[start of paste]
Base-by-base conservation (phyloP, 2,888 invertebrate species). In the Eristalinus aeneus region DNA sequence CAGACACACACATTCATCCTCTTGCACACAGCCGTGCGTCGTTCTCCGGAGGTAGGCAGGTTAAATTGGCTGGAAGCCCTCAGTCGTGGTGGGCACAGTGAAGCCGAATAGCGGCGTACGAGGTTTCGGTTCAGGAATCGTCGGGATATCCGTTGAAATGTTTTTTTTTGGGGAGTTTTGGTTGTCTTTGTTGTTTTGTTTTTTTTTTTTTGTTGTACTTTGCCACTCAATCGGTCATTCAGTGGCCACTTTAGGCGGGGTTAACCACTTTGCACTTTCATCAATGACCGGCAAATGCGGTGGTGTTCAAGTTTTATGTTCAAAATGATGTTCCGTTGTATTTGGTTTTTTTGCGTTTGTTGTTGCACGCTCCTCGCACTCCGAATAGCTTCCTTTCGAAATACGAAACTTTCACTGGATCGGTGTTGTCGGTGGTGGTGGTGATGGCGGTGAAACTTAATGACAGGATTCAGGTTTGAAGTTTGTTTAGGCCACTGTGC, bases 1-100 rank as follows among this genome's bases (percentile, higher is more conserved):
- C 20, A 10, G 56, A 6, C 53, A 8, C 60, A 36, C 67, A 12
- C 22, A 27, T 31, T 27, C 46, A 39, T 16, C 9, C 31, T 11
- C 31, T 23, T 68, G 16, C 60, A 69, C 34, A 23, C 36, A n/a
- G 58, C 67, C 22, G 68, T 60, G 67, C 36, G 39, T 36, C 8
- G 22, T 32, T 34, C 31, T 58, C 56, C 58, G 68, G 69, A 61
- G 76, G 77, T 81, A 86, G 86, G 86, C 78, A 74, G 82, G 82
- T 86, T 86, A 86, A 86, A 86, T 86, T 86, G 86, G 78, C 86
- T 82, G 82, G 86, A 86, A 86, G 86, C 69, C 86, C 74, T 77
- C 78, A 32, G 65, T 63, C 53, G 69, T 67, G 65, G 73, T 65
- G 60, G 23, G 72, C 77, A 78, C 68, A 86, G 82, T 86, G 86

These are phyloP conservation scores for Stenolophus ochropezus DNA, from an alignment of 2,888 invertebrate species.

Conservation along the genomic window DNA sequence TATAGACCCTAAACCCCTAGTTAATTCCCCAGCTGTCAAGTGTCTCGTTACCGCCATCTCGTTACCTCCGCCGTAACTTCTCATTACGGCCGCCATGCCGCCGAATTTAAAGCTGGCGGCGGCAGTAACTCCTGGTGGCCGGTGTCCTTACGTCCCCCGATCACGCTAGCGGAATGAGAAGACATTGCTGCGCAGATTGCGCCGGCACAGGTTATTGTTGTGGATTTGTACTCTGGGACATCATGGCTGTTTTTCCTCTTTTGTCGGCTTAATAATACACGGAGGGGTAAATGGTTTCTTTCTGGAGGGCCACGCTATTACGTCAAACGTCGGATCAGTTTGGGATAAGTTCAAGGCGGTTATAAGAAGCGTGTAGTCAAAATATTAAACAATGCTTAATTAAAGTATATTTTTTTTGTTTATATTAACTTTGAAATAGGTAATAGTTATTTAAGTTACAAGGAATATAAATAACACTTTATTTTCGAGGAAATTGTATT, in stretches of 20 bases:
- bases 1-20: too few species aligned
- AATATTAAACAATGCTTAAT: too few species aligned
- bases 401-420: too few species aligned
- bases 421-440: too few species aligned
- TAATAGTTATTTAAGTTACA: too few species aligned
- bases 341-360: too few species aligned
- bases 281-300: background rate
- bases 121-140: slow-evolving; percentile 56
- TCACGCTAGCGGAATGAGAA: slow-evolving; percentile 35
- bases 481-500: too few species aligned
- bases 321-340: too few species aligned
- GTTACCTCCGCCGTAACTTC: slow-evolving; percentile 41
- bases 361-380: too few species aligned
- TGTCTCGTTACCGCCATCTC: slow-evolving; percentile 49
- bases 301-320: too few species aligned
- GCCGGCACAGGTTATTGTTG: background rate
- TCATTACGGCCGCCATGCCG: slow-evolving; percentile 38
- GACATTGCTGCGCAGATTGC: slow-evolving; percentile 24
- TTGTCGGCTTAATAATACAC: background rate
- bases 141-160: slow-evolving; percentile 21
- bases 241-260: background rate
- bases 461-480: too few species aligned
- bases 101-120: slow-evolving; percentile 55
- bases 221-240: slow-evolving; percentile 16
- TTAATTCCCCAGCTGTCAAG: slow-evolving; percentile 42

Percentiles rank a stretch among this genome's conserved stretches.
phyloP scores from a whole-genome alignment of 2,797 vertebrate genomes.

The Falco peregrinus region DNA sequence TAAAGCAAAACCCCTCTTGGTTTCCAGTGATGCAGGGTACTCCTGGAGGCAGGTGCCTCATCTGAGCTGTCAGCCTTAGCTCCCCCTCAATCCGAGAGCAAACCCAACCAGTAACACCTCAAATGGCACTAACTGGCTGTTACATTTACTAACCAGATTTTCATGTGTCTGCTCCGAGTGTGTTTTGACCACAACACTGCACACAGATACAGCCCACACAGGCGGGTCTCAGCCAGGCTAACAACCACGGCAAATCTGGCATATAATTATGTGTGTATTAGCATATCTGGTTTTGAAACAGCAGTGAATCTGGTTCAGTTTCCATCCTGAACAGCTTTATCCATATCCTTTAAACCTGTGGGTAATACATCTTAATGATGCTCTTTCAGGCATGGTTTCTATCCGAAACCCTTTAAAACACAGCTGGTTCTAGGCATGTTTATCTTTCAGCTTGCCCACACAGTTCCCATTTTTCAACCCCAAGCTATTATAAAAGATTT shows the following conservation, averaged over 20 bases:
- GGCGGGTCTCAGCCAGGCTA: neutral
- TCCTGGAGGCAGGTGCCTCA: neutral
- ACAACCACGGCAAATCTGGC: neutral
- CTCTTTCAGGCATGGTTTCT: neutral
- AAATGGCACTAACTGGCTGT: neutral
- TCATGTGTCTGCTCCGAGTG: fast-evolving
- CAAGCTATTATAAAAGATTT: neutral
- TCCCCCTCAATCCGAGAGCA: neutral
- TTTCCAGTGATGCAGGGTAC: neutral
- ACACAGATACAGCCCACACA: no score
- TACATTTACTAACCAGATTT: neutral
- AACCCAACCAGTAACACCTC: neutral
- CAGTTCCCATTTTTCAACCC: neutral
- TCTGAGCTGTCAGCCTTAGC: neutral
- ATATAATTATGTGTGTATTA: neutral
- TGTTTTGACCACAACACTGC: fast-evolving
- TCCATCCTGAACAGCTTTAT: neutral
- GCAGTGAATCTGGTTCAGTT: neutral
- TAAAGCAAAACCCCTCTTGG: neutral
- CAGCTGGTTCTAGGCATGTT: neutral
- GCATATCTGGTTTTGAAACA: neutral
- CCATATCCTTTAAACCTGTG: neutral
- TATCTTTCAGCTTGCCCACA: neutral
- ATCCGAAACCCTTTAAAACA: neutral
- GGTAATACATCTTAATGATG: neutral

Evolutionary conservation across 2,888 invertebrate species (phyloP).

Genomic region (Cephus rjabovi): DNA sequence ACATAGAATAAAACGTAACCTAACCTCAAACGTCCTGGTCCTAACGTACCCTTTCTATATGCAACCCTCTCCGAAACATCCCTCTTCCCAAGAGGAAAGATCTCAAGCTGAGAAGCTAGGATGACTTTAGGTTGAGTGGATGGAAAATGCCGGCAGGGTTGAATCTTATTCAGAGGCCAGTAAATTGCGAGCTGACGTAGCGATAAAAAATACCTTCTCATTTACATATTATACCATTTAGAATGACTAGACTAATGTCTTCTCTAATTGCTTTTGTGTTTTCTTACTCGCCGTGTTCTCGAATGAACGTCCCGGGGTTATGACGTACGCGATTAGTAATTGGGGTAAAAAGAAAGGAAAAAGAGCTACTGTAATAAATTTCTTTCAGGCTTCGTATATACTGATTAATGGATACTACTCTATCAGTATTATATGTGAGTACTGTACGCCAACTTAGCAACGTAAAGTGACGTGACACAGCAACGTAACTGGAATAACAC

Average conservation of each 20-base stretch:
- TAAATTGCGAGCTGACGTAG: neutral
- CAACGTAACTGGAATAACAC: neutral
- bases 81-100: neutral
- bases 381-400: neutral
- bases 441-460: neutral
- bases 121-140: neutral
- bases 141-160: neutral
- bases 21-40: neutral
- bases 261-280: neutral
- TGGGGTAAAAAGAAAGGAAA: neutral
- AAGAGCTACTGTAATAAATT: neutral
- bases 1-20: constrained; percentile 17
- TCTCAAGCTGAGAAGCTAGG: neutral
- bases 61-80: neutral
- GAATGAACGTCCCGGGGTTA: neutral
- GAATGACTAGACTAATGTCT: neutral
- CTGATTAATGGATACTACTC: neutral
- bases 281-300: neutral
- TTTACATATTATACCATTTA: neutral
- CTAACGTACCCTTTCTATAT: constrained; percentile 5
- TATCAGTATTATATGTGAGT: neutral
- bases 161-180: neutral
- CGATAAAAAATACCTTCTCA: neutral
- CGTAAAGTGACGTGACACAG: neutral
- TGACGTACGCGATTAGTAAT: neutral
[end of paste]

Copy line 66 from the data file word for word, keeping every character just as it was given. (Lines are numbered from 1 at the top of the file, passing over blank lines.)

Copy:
- GGTAATACATCTTAATGATG: neutral